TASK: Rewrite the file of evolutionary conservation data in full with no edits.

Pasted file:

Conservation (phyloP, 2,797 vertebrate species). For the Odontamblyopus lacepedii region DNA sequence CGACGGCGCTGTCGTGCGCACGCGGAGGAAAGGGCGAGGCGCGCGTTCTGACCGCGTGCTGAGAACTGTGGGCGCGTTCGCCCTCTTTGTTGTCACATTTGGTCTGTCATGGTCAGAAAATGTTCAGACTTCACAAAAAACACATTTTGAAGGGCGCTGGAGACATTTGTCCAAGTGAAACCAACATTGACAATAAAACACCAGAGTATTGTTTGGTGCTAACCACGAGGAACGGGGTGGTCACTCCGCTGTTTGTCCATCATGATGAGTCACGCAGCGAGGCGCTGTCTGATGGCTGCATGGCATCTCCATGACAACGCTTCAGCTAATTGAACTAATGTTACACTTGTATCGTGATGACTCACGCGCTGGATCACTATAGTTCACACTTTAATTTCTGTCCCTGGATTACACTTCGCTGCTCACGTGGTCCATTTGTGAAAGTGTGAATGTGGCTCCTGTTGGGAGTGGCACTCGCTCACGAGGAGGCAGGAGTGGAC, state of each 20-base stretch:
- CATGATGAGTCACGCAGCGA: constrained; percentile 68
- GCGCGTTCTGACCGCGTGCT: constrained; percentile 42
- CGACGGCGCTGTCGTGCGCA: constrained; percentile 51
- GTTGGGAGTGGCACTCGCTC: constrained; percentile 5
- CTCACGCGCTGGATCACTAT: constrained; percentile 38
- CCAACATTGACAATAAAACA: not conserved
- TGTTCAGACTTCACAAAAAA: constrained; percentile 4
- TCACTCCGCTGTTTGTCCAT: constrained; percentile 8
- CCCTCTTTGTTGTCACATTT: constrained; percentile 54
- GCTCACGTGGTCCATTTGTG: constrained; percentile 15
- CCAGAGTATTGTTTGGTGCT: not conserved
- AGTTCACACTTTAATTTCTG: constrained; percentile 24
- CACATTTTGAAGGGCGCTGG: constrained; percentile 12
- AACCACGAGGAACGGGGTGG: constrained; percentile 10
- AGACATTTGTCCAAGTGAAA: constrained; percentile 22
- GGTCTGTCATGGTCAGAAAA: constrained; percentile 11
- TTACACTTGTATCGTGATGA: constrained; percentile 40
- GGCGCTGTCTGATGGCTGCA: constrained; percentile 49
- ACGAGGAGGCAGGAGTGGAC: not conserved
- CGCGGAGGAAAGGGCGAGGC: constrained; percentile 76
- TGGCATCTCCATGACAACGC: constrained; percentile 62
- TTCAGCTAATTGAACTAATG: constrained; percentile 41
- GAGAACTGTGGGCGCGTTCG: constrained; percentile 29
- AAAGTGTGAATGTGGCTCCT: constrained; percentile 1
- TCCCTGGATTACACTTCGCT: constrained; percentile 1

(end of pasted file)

Conservation (phyloP, 2,797 vertebrate species). For the Odontamblyopus lacepedii region DNA sequence CGACGGCGCTGTCGTGCGCACGCGGAGGAAAGGGCGAGGCGCGCGTTCTGACCGCGTGCTGAGAACTGTGGGCGCGTTCGCCCTCTTTGTTGTCACATTTGGTCTGTCATGGTCAGAAAATGTTCAGACTTCACAAAAAACACATTTTGAAGGGCGCTGGAGACATTTGTCCAAGTGAAACCAACATTGACAATAAAACACCAGAGTATTGTTTGGTGCTAACCACGAGGAACGGGGTGGTCACTCCGCTGTTTGTCCATCATGATGAGTCACGCAGCGAGGCGCTGTCTGATGGCTGCATGGCATCTCCATGACAACGCTTCAGCTAATTGAACTAATGTTACACTTGTATCGTGATGACTCACGCGCTGGATCACTATAGTTCACACTTTAATTTCTGTCCCTGGATTACACTTCGCTGCTCACGTGGTCCATTTGTGAAAGTGTGAATGTGGCTCCTGTTGGGAGTGGCACTCGCTCACGAGGAGGCAGGAGTGGAC, state of each 20-base stretch:
- CATGATGAGTCACGCAGCGA: constrained; percentile 68
- GCGCGTTCTGACCGCGTGCT: constrained; percentile 42
- CGACGGCGCTGTCGTGCGCA: constrained; percentile 51
- GTTGGGAGTGGCACTCGCTC: constrained; percentile 5
- CTCACGCGCTGGATCACTAT: constrained; percentile 38
- CCAACATTGACAATAAAACA: not conserved
- TGTTCAGACTTCACAAAAAA: constrained; percentile 4
- TCACTCCGCTGTTTGTCCAT: constrained; percentile 8
- CCCTCTTTGTTGTCACATTT: constrained; percentile 54
- GCTCACGTGGTCCATTTGTG: constrained; percentile 15
- CCAGAGTATTGTTTGGTGCT: not conserved
- AGTTCACACTTTAATTTCTG: constrained; percentile 24
- CACATTTTGAAGGGCGCTGG: constrained; percentile 12
- AACCACGAGGAACGGGGTGG: constrained; percentile 10
- AGACATTTGTCCAAGTGAAA: constrained; percentile 22
- GGTCTGTCATGGTCAGAAAA: constrained; percentile 11
- TTACACTTGTATCGTGATGA: constrained; percentile 40
- GGCGCTGTCTGATGGCTGCA: constrained; percentile 49
- ACGAGGAGGCAGGAGTGGAC: not conserved
- CGCGGAGGAAAGGGCGAGGC: constrained; percentile 76
- TGGCATCTCCATGACAACGC: constrained; percentile 62
- TTCAGCTAATTGAACTAATG: constrained; percentile 41
- GAGAACTGTGGGCGCGTTCG: constrained; percentile 29
- AAAGTGTGAATGTGGCTCCT: constrained; percentile 1
- TCCCTGGATTACACTTCGCT: constrained; percentile 1